In our latest podcast with Surya Prakash Mohapatra, Global Head-Talent Transformation at Wipro DOP, we focused on some of the otherwise overlooked aspects of business and leadership that tie in deeply with the core of one’s being. In this blog, we explore some of the key points highlighted by Surya and share incredible insights from a spiritual PoV.
“The core of spirituality is in being and becoming.”
It might seem odd to suggest an approach that involves spirituality in one’s business practices and especially, leadership practices, but there is a certain credibility to the suggestion, given age old linkages of spirituality on successful leaders. So, let’s explore this a bit further.
Before we jump into understanding the value of spirituality in leadership, let us first look at the meaning of these two aspects. A spirit refers to "that which is traditionally believed to be the vital principle or animating force within living beings." While, a leader is "one who shows the way by going in advance; one who causes others to follow some course of action or line of thought." The spirit refers us to the depth of an individual, or the core and essence of something, while a leader is an individual who influences others to think, act or behave in a certain manner.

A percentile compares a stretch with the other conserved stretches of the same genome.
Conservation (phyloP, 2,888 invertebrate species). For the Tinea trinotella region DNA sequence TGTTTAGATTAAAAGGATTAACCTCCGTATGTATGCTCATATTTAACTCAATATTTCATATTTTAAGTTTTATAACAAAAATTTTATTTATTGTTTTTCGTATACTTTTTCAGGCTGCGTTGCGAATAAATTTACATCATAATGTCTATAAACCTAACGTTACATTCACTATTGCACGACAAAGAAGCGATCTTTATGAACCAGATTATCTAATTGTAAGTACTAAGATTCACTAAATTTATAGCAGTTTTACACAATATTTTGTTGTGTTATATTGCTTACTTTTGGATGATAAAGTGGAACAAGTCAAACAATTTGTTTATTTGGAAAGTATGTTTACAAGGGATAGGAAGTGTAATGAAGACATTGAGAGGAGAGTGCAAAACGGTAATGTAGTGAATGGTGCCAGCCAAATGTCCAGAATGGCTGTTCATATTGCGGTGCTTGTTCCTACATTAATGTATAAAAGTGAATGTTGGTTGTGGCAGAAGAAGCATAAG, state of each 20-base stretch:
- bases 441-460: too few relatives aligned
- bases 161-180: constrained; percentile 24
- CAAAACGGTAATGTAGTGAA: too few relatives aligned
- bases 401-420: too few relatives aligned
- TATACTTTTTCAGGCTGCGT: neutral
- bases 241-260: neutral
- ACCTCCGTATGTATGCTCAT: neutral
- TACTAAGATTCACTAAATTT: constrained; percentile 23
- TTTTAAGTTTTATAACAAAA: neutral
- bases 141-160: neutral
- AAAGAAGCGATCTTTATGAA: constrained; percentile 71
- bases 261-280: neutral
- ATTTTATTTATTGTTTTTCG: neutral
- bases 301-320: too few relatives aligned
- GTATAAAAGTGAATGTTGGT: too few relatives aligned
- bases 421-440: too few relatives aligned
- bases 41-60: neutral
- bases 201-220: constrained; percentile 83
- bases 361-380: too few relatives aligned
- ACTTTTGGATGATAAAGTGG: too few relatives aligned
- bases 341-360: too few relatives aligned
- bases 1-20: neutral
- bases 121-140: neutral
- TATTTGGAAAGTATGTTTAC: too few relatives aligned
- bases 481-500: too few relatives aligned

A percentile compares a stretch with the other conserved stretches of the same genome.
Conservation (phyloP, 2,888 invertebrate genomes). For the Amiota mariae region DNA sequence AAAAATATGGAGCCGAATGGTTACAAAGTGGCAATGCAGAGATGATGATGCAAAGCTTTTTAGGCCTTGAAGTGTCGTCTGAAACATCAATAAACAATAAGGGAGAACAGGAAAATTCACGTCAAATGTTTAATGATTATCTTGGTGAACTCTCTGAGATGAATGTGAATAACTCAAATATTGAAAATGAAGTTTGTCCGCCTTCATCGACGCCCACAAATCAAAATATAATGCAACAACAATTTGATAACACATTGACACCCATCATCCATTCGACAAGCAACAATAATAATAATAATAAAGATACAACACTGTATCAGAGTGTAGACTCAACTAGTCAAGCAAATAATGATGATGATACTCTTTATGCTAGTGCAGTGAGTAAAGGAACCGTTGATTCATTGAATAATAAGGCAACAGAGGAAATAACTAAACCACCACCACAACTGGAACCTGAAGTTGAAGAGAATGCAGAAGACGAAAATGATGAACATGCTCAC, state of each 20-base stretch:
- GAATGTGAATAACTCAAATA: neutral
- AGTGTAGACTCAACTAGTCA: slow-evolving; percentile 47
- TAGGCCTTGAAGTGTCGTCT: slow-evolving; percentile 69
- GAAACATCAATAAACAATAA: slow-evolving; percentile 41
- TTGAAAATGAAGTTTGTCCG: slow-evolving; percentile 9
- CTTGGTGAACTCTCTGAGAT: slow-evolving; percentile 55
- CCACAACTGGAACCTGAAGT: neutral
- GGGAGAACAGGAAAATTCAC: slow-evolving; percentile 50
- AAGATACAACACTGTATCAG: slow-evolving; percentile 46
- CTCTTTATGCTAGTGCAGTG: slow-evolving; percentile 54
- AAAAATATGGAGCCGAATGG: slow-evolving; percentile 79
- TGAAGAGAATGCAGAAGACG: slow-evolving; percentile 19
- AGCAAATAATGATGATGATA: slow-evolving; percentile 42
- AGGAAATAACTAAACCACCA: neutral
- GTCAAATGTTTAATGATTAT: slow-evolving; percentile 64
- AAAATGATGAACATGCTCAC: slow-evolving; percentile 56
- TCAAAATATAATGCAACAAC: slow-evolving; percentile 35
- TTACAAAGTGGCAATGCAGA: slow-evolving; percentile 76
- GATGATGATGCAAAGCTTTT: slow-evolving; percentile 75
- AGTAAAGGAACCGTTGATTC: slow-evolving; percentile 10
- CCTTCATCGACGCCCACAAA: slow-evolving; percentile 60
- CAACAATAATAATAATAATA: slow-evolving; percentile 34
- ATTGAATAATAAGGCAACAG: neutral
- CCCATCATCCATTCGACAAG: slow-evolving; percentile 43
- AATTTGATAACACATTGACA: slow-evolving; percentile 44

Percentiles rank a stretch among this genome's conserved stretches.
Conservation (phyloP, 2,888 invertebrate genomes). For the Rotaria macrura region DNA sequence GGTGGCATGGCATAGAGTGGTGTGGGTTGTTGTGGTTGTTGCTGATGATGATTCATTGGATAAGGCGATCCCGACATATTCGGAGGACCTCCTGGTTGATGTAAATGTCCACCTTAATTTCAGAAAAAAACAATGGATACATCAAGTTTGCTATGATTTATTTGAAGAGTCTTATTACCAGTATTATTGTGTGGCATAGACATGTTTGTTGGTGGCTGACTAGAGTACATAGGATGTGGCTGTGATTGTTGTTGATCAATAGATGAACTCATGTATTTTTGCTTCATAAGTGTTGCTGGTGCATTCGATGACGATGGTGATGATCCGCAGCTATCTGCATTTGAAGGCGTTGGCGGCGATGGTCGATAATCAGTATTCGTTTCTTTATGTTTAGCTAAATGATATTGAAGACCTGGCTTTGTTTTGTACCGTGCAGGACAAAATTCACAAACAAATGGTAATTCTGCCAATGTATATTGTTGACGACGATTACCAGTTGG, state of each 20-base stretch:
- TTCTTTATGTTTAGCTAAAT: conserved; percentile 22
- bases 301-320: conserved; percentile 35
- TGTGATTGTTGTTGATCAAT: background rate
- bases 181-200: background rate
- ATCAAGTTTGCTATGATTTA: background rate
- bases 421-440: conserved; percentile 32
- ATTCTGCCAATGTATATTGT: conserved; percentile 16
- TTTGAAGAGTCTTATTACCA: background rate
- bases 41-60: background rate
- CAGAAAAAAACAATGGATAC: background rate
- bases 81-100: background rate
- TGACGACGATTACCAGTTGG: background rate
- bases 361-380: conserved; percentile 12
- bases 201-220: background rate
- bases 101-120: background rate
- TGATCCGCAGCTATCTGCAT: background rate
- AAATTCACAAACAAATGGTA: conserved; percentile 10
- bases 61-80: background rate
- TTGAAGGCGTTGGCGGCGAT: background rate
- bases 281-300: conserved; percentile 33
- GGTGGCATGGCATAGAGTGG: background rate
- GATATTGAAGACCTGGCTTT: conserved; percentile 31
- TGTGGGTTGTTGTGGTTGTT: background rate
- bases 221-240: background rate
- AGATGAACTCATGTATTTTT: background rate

So, while speaking of spirituality and leadership in the same breath, it behooves us to understand that a leader that imbibes spirituality in her leadership style will most certainly influence her followers to seek out their own spirituality. Thus, spirituality in (business) leadership can then be defines as an approach where the leadership influences employees to connect with their being and becoming.
“Leadership is the art of mobilizing others to want to struggle for shared aspirations.”
In today’s volatile business environment, leaders are always tasked with improving employee engagement, motivation and eventually the productivity and performance that will lead to optimum business results. A large part of this is motivation and rewards.
People are largely driven by two basic motivations, which are ‘extrinsic and intrinsic’. Extrinsic motivations refer to external factors like a pay raise, promotion, recognition, benefits etc., while intrinsic motivation is essentially ‘evident as autonomy, competence, and relatedness and requires a certain degree of self-management or autonomy at the working environment.”
Combining the core of being, intrinsic motivation, and the values that drive an individual, spirituality can most certainly be a large influence on leadership development in current times.